< Current issue
Dermatopathology: Practical & Conceptual January - March 2006
5. New Heights: An assist to the next (10th) edition of “Lever’s”
Renata A. Joffe, M.D.
1. Small plaque parapsoriasis
2. Dysplastic nevus
3. Solar keratosis
4. Inverted follicular keratosis/trichilemmoma
5. Discoid lupus erythematosus vs. systemic lupus erythematosus
6. Lentigo maligna
7. Atopic dermatitis
8. Sebaceous adenoma
9. Muir-Torre syndrome
10. Bowen’s disease
11. Follicular mucinosis/alopecia mucinosa
12. Granuloma faciale and erythema elevatum diutinum
13. Follicular degeneration syndrome
14. Eccrine papillary adenoma
15. Degos’ disease
17. Proliferating tricholemmal cyst
18. Erythema multiforme (dermal and epidermal types)
19. Lichen sclerosus et atrophicus vs. morphea
20. Malignant melanoma (classification)
21. Malignant melanoma—ABCD’s
22. Malignant melanoma—wide/deep excision
23. Sentinel node biopsy for melanoma
24. Malignant melanoma: nontumorigenic compartment of primary malignant melanoma (radial growth phase), tumorigenic compartment of primary malignant melanoma (vertical growth phase)
25. Minimal deviation melanoma
26. Nevoid melanoma
27. Malignant melanoma—in infancy and childhood
28. Malignant blue nevus
29. MELTUMP and SAMPUS
30. Bulge activation hypothesis
23. Sentinel node biopsy for melanoma
Quotation from the 9th edition of Lever's:
"The sentinel node is identified as the first in the regional lymph node basis to contain these markers ("hot and blue"). Studies have demonstrated that if the sentinel node is negative, the probability of metastases being found in the remainder of the lymph node basin is very low indeed."
"The Association of Directors of Anatomic and Surgical Pathology (ADASP) has recently published guidelines for the processing of lymph nodes including sentinel nodes submitted for evaluation of metastatic disease. It is recommended that small nodes be submitted in their entirety or larger nodes be sections at 3- to 4-mm intervals and entirely submitted."
Reference in the 9th edition to concepts contrary by A. Bernard Ackerman et al. (ABA): None.
Statements contrary by ABA:
"Sentinel node biopsy provides no benefit to patients and, therefore, should be abandoned now. Surgery, in the form of dissection of a nodal basin, either an END [Elective lymph node dissection] or a node dissection following a SNB [Sentinel node biopsy], can neither cure a patient whose melanoma already has metastasized nor offer any benefit in terms of life expectancy.XThere is no compelling, substantiated evidence that SNB has any efficacy at all and that is precisely why sensible investigators have cautioned repeatedly that SNB should be limited solely to clinical trials. Metastasis of melanoma to regional nodes is exceedingly rare in patients with a melanoma thinner than 0.76 mm, and SNB in such a circumstance almost always is productive of a node negative for cells of melanoma. Nonetheless, SNB has been offered to those patients (http://www.stopmelanoma.com, a Web page no longer active) by physicians who are uninformed, uncritical, or insensitive to the best interests of patients. A negative SNB in patients with a melanoma thicker than 0.76 mm is no guarantee that a patient does not truly have metastases, for which no effective treatment is now available. Simply stated, outside of clinical trials, there is no indication medically for SNB. In sum and in short, the evidence is incontrovertible: SNB has no worth at all. If the SN is negative it means nothing vis-à-vis metastasis having already occurred, and if it is positive it means a lot, namely, that melanoma has disseminated far beyond the node with likely fatal consequence, in time, for the patient who bears those metastases. Cells of a metastasis of melanoma do not simply germinate in a SN, but pass through them, bypass them, and even bypass secondary nodes. The evidence in the literature that pertains to metastasis of melanoma, some of it culled from articles devoted to SNB, gives the lie to the notion that metastases of melanoma progress in an orderly, sequential, predictable fashion. On the contrary, it conveys clearly that once cells of melanoma gain access to lymph vessels or blood vessels, they metastasize widely, proliferate at variable rates, and, in time, become manifest clinically and result in death. A SNB does nothing to alter the course of melanoma, not by itself, not in conjunction with dissection of a nodal basin, and not in combination with any adjuvant medical therapy available currently."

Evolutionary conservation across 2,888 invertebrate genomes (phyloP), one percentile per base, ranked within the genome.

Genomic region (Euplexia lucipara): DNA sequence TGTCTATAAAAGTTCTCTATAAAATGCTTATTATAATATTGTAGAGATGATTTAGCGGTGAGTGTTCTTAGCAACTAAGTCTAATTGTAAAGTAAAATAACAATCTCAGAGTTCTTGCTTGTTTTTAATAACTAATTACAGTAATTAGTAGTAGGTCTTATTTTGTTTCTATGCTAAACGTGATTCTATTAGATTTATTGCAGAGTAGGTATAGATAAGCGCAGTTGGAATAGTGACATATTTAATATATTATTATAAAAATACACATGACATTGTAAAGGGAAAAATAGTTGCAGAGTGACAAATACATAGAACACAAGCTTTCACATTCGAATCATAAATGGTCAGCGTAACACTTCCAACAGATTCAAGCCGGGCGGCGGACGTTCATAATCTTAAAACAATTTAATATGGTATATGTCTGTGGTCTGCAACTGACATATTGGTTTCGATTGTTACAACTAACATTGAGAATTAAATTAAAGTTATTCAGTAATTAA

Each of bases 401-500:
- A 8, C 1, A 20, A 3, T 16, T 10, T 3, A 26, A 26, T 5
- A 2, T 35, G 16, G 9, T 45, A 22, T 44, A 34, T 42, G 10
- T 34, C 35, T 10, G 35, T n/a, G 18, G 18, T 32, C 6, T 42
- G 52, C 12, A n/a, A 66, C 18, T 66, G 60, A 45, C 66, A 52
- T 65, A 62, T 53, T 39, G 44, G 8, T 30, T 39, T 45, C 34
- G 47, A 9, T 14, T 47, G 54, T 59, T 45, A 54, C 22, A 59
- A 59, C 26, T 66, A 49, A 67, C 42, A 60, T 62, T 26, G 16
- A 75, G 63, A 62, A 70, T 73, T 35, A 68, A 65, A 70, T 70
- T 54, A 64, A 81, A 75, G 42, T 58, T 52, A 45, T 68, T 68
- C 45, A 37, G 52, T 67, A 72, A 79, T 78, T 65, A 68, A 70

Medalie NS, Ackerman AB. Sentinel lymph node biopsy has no benefit for patients with primary cutaneous melanoma: an assertion based on comprehensive, critical analysis:
Dermatopathology Practical and Conceptual
"Sentinel lymph node biopsy is a novelty destined to the same fate as elective node dissection and as wide and deep excision for melanoma. The reason sentinel lymph node biopsy and selective lymph node dissection in general are doomed to fail is that the main route of metastasis from primary melanoma is blood, not lymph!"
Ackerman AB, Szymanski MB. Sentinel lymph node biopsy?
Dermatopathology: Practical and Conceptual.
Other works of ABA in which the ideas contrary are expressed:
1. The Worthlessness of Sentinel Node Biopsy (SNB) for Patients with Primary Cutaneous Melanoma (video). Available at: www.derm101.com
This site is made possible in part by:
Copyright © Derm101.com. All Rights Reserved.